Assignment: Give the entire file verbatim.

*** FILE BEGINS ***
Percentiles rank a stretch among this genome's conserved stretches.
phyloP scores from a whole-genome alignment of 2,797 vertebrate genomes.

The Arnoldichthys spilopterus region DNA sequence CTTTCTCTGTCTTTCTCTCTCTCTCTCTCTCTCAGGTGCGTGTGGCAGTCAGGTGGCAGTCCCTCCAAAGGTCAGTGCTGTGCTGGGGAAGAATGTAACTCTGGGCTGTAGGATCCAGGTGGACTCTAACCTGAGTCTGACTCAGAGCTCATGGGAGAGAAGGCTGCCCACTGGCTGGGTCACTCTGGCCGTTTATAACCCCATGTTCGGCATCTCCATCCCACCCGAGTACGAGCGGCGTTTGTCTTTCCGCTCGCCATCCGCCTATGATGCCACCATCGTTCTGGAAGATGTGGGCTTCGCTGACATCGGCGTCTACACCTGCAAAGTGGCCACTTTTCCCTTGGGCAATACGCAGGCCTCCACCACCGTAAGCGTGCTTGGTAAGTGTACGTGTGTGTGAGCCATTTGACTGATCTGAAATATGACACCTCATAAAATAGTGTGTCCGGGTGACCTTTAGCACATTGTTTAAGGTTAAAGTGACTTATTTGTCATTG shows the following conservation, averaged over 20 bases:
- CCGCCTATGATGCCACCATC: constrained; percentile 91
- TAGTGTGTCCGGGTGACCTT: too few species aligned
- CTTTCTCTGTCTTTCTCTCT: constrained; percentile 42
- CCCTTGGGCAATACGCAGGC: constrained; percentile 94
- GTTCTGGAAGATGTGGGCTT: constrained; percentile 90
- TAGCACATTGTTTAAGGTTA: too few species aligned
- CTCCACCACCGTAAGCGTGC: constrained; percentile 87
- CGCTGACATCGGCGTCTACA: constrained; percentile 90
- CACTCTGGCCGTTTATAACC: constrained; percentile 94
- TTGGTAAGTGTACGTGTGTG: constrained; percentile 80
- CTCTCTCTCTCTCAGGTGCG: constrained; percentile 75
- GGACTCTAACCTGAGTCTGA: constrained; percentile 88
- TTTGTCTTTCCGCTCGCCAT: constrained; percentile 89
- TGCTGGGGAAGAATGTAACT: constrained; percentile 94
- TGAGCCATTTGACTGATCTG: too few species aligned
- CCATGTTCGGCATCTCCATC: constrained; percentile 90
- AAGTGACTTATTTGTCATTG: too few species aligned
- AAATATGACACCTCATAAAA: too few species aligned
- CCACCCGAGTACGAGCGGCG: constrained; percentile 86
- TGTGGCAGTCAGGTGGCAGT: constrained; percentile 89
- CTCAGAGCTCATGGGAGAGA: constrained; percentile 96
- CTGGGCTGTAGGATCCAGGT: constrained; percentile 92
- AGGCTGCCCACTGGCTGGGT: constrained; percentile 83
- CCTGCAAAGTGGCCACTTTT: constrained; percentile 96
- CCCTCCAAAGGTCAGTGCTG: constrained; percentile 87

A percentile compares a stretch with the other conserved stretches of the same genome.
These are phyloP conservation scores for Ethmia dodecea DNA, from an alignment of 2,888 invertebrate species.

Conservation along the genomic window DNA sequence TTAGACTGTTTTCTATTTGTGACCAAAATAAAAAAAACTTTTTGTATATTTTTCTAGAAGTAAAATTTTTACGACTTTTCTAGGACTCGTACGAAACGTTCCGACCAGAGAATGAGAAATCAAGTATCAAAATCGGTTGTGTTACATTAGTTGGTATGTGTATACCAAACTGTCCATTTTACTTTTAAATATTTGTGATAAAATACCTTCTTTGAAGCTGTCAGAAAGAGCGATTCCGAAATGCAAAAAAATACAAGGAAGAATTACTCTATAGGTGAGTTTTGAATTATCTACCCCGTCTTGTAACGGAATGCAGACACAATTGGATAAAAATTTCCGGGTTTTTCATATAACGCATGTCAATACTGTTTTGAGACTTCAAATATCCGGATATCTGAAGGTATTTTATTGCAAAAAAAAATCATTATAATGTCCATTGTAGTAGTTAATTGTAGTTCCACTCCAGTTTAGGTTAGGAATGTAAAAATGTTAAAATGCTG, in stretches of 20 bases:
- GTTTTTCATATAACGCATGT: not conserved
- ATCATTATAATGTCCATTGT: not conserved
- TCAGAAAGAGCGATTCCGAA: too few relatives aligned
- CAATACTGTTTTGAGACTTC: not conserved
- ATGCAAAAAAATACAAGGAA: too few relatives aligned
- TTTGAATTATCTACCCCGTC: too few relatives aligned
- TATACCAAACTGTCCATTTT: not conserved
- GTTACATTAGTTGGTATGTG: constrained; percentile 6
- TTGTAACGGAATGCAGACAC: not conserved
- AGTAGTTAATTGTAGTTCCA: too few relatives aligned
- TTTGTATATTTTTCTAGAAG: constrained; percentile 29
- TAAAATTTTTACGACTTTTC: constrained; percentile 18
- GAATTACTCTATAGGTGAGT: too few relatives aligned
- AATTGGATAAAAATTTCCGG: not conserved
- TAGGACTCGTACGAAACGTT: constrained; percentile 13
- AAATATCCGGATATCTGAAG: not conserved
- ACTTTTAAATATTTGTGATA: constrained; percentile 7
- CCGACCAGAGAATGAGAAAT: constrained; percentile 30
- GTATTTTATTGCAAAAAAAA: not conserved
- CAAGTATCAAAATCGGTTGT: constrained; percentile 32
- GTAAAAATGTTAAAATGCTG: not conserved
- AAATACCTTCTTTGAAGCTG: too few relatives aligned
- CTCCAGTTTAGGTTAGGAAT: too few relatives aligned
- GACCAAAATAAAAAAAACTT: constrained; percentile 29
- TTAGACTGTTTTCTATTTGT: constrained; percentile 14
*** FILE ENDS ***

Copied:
Percentiles rank a stretch among this genome's conserved stretches.
phyloP scores from a whole-genome alignment of 2,797 vertebrate genomes.

The Arnoldichthys spilopterus region DNA sequence CTTTCTCTGTCTTTCTCTCTCTCTCTCTCTCTCAGGTGCGTGTGGCAGTCAGGTGGCAGTCCCTCCAAAGGTCAGTGCTGTGCTGGGGAAGAATGTAACTCTGGGCTGTAGGATCCAGGTGGACTCTAACCTGAGTCTGACTCAGAGCTCATGGGAGAGAAGGCTGCCCACTGGCTGGGTCACTCTGGCCGTTTATAACCCCATGTTCGGCATCTCCATCCCACCCGAGTACGAGCGGCGTTTGTCTTTCCGCTCGCCATCCGCCTATGATGCCACCATCGTTCTGGAAGATGTGGGCTTCGCTGACATCGGCGTCTACACCTGCAAAGTGGCCACTTTTCCCTTGGGCAATACGCAGGCCTCCACCACCGTAAGCGTGCTTGGTAAGTGTACGTGTGTGTGAGCCATTTGACTGATCTGAAATATGACACCTCATAAAATAGTGTGTCCGGGTGACCTTTAGCACATTGTTTAAGGTTAAAGTGACTTATTTGTCATTG shows the following conservation, averaged over 20 bases:
- CCGCCTATGATGCCACCATC: constrained; percentile 91
- TAGTGTGTCCGGGTGACCTT: too few species aligned
- CTTTCTCTGTCTTTCTCTCT: constrained; percentile 42
- CCCTTGGGCAATACGCAGGC: constrained; percentile 94
- GTTCTGGAAGATGTGGGCTT: constrained; percentile 90
- TAGCACATTGTTTAAGGTTA: too few species aligned
- CTCCACCACCGTAAGCGTGC: constrained; percentile 87
- CGCTGACATCGGCGTCTACA: constrained; percentile 90
- CACTCTGGCCGTTTATAACC: constrained; percentile 94
- TTGGTAAGTGTACGTGTGTG: constrained; percentile 80
- CTCTCTCTCTCTCAGGTGCG: constrained; percentile 75
- GGACTCTAACCTGAGTCTGA: constrained; percentile 88
- TTTGTCTTTCCGCTCGCCAT: constrained; percentile 89
- TGCTGGGGAAGAATGTAACT: constrained; percentile 94
- TGAGCCATTTGACTGATCTG: too few species aligned
- CCATGTTCGGCATCTCCATC: constrained; percentile 90
- AAGTGACTTATTTGTCATTG: too few species aligned
- AAATATGACACCTCATAAAA: too few species aligned
- CCACCCGAGTACGAGCGGCG: constrained; percentile 86
- TGTGGCAGTCAGGTGGCAGT: constrained; percentile 89
- CTCAGAGCTCATGGGAGAGA: constrained; percentile 96
- CTGGGCTGTAGGATCCAGGT: constrained; percentile 92
- AGGCTGCCCACTGGCTGGGT: constrained; percentile 83
- CCTGCAAAGTGGCCACTTTT: constrained; percentile 96
- CCCTCCAAAGGTCAGTGCTG: constrained; percentile 87

A percentile compares a stretch with the other conserved stretches of the same genome.
These are phyloP conservation scores for Ethmia dodecea DNA, from an alignment of 2,888 invertebrate species.

Conservation along the genomic window DNA sequence TTAGACTGTTTTCTATTTGTGACCAAAATAAAAAAAACTTTTTGTATATTTTTCTAGAAGTAAAATTTTTACGACTTTTCTAGGACTCGTACGAAACGTTCCGACCAGAGAATGAGAAATCAAGTATCAAAATCGGTTGTGTTACATTAGTTGGTATGTGTATACCAAACTGTCCATTTTACTTTTAAATATTTGTGATAAAATACCTTCTTTGAAGCTGTCAGAAAGAGCGATTCCGAAATGCAAAAAAATACAAGGAAGAATTACTCTATAGGTGAGTTTTGAATTATCTACCCCGTCTTGTAACGGAATGCAGACACAATTGGATAAAAATTTCCGGGTTTTTCATATAACGCATGTCAATACTGTTTTGAGACTTCAAATATCCGGATATCTGAAGGTATTTTATTGCAAAAAAAAATCATTATAATGTCCATTGTAGTAGTTAATTGTAGTTCCACTCCAGTTTAGGTTAGGAATGTAAAAATGTTAAAATGCTG, in stretches of 20 bases:
- GTTTTTCATATAACGCATGT: not conserved
- ATCATTATAATGTCCATTGT: not conserved
- TCAGAAAGAGCGATTCCGAA: too few relatives aligned
- CAATACTGTTTTGAGACTTC: not conserved
- ATGCAAAAAAATACAAGGAA: too few relatives aligned
- TTTGAATTATCTACCCCGTC: too few relatives aligned
- TATACCAAACTGTCCATTTT: not conserved
- GTTACATTAGTTGGTATGTG: constrained; percentile 6
- TTGTAACGGAATGCAGACAC: not conserved
- AGTAGTTAATTGTAGTTCCA: too few relatives aligned
- TTTGTATATTTTTCTAGAAG: constrained; percentile 29
- TAAAATTTTTACGACTTTTC: constrained; percentile 18
- GAATTACTCTATAGGTGAGT: too few relatives aligned
- AATTGGATAAAAATTTCCGG: not conserved
- TAGGACTCGTACGAAACGTT: constrained; percentile 13
- AAATATCCGGATATCTGAAG: not conserved
- ACTTTTAAATATTTGTGATA: constrained; percentile 7
- CCGACCAGAGAATGAGAAAT: constrained; percentile 30
- GTATTTTATTGCAAAAAAAA: not conserved
- CAAGTATCAAAATCGGTTGT: constrained; percentile 32
- GTAAAAATGTTAAAATGCTG: not conserved
- AAATACCTTCTTTGAAGCTG: too few relatives aligned
- CTCCAGTTTAGGTTAGGAAT: too few relatives aligned
- GACCAAAATAAAAAAAACTT: constrained; percentile 29
- TTAGACTGTTTTCTATTTGT: constrained; percentile 14